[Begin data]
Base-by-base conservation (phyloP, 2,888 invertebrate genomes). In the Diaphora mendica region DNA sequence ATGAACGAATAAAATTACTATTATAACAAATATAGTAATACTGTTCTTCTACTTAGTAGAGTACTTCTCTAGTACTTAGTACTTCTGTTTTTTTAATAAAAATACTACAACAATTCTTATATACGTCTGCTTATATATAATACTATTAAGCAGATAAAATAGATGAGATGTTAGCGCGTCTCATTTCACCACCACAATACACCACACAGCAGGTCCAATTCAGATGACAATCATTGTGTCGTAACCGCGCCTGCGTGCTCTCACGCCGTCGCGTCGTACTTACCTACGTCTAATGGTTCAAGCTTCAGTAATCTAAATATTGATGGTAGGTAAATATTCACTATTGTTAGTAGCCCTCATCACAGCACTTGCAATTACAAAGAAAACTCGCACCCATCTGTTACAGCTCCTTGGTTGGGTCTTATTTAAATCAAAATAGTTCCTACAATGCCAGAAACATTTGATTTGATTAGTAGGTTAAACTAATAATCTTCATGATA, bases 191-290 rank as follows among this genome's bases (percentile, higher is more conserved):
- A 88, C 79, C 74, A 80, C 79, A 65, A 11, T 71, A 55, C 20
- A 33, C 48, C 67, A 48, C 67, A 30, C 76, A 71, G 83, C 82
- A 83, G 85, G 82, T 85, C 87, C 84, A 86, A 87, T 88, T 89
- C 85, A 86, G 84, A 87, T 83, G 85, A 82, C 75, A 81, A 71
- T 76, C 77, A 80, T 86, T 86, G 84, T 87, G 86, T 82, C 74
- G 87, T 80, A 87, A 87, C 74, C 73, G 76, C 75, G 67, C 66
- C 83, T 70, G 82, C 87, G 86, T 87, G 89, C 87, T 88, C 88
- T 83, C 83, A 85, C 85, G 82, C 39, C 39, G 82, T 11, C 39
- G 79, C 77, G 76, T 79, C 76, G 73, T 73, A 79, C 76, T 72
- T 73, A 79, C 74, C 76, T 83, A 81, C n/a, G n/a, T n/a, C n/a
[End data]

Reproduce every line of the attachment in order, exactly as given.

Base-by-base conservation (phyloP, 2,888 invertebrate genomes). In the Diaphora mendica region DNA sequence ATGAACGAATAAAATTACTATTATAACAAATATAGTAATACTGTTCTTCTACTTAGTAGAGTACTTCTCTAGTACTTAGTACTTCTGTTTTTTTAATAAAAATACTACAACAATTCTTATATACGTCTGCTTATATATAATACTATTAAGCAGATAAAATAGATGAGATGTTAGCGCGTCTCATTTCACCACCACAATACACCACACAGCAGGTCCAATTCAGATGACAATCATTGTGTCGTAACCGCGCCTGCGTGCTCTCACGCCGTCGCGTCGTACTTACCTACGTCTAATGGTTCAAGCTTCAGTAATCTAAATATTGATGGTAGGTAAATATTCACTATTGTTAGTAGCCCTCATCACAGCACTTGCAATTACAAAGAAAACTCGCACCCATCTGTTACAGCTCCTTGGTTGGGTCTTATTTAAATCAAAATAGTTCCTACAATGCCAGAAACATTTGATTTGATTAGTAGGTTAAACTAATAATCTTCATGATA, bases 191-290 rank as follows among this genome's bases (percentile, higher is more conserved):
- A 88, C 79, C 74, A 80, C 79, A 65, A 11, T 71, A 55, C 20
- A 33, C 48, C 67, A 48, C 67, A 30, C 76, A 71, G 83, C 82
- A 83, G 85, G 82, T 85, C 87, C 84, A 86, A 87, T 88, T 89
- C 85, A 86, G 84, A 87, T 83, G 85, A 82, C 75, A 81, A 71
- T 76, C 77, A 80, T 86, T 86, G 84, T 87, G 86, T 82, C 74
- G 87, T 80, A 87, A 87, C 74, C 73, G 76, C 75, G 67, C 66
- C 83, T 70, G 82, C 87, G 86, T 87, G 89, C 87, T 88, C 88
- T 83, C 83, A 85, C 85, G 82, C 39, C 39, G 82, T 11, C 39
- G 79, C 77, G 76, T 79, C 76, G 73, T 73, A 79, C 76, T 72
- T 73, A 79, C 74, C 76, T 83, A 81, C n/a, G n/a, T n/a, C n/a